FEC could take a year to decide if Stormy Daniels payment was in-kind contribution to Trump: report

Current and former officials at the Federal Elections Commission (FEC) say it could take more than a year to determine whether a $130,000 payment made by President TrumpDonald John TrumpKimberly Guilfoyle reports being asymptomatic and 'feeling really pretty good' after COVID-19 diagnosis Biden says he will rejoin WHO on his first day in office Lincoln Project offers list of GOP senators who 'protect' Trump in new ad MORE's lawyer to adult film star Stormy Daniels constituted an unreported donation to the Trump campaign.

NBC News reports that the investigation into whether Trump's top lawyer violated campaign finance laws with the payment could last months due to understaffing at America's election watchdog agency.

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“I think it is almost impossible for FEC to finish by the end of year,” former FEC Chairman Trevor Potter told the news outlet.

Former Democratic FEC commissioner Ann Ravel agreed with Potter's assessment, saying the FEC's enforcement division was particularly hard-hit by staffing issues.

“The FEC is understaffed primarily in the enforcement division. So it does have an impact on the ability to aggressively enforce matters and bring them up before the commission in a timely fashion,” she told NBC News.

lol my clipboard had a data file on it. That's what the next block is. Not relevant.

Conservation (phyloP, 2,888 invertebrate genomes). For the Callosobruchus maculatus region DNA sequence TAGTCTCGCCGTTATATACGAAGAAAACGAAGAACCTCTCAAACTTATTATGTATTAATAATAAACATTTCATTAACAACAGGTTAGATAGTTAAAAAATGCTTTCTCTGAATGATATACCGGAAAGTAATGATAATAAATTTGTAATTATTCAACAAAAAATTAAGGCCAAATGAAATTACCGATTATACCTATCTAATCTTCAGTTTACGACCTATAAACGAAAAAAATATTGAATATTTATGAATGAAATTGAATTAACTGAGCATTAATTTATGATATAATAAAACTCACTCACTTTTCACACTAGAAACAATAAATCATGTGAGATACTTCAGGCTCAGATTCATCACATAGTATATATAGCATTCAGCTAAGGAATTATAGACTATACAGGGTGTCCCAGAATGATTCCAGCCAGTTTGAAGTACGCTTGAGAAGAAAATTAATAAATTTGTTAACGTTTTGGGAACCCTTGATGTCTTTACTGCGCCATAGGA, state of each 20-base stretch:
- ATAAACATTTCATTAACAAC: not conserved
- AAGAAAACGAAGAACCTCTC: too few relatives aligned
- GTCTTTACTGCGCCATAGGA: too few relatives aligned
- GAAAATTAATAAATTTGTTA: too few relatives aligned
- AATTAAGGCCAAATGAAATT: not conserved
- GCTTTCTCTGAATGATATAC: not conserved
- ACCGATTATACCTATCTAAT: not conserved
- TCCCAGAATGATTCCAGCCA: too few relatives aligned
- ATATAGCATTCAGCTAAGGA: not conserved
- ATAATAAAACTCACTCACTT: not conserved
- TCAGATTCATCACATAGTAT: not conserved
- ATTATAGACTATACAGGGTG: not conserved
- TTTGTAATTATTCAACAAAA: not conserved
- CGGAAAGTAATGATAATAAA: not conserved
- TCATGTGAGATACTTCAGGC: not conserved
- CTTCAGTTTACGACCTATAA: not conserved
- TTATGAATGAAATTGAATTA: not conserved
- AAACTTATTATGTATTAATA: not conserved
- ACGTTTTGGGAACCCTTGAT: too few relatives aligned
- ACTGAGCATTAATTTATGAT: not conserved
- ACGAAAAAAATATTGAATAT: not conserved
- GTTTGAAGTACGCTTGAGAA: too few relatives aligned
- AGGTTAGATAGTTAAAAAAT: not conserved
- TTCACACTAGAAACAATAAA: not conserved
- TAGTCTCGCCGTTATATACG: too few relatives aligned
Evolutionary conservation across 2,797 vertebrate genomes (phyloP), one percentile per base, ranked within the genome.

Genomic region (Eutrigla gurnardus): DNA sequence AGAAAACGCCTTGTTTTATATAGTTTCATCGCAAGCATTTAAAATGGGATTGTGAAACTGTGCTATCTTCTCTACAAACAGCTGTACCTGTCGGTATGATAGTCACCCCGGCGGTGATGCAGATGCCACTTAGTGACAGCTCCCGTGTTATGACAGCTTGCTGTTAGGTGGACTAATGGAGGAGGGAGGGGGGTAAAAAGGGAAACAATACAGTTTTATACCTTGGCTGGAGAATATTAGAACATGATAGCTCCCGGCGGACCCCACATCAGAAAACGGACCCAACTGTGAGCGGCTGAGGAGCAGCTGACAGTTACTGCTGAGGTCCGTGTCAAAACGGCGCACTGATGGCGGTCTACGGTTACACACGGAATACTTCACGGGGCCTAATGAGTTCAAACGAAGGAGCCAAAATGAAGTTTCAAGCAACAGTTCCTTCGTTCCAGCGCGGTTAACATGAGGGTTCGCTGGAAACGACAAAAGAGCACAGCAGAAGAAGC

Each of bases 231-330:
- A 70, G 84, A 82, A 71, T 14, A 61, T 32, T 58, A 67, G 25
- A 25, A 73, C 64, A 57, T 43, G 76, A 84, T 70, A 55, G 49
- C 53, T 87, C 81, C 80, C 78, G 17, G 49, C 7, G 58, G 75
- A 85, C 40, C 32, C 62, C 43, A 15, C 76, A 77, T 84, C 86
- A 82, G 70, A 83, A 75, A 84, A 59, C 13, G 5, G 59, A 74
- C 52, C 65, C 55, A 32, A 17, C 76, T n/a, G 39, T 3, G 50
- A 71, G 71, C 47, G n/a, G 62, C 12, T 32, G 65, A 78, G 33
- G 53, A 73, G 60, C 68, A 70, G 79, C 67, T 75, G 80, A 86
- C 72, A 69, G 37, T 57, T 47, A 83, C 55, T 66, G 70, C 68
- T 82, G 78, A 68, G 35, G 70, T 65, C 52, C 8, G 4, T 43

Another issue that could be facing the agency is partisan gridlock. According to Potter, politicization at the commission has forced commissioners to punt on major issues over the last decade.

“The commission has deadlocked, split between Democrats and Republicans, on almost every issue in the last eight years. I don’t think the FEC will resolve this. There’s a possibility that the [Department of Justice] DOJ could step in if they thought this was worth directly investigating,” Potter said.

Cohen has admitted to making the payment to Daniels, who claims she had an affair with Trump in 2006, shortly after his marriage to first lady Melania TrumpMelania TrumpStatue of Melania Trump set on fire in Slovenia The Memo: Trump gambles on school push The Hill's 12:30 Report - Presented by Facebook- Schools weigh reopening options MORE. Cohen has claimed that Trump knew nothing of his payment to Daniels, and the White House has repeatedly denied Daniels's claims.

"The president strongly, clearly and consistently has denied these underlying claims. The only one who has been inconsistent is the one making the claims," White House deputy press secretary Raj Shah said Monday.

"The president doesn't believe that any of the claims Ms. Daniels made in the interview are accurate."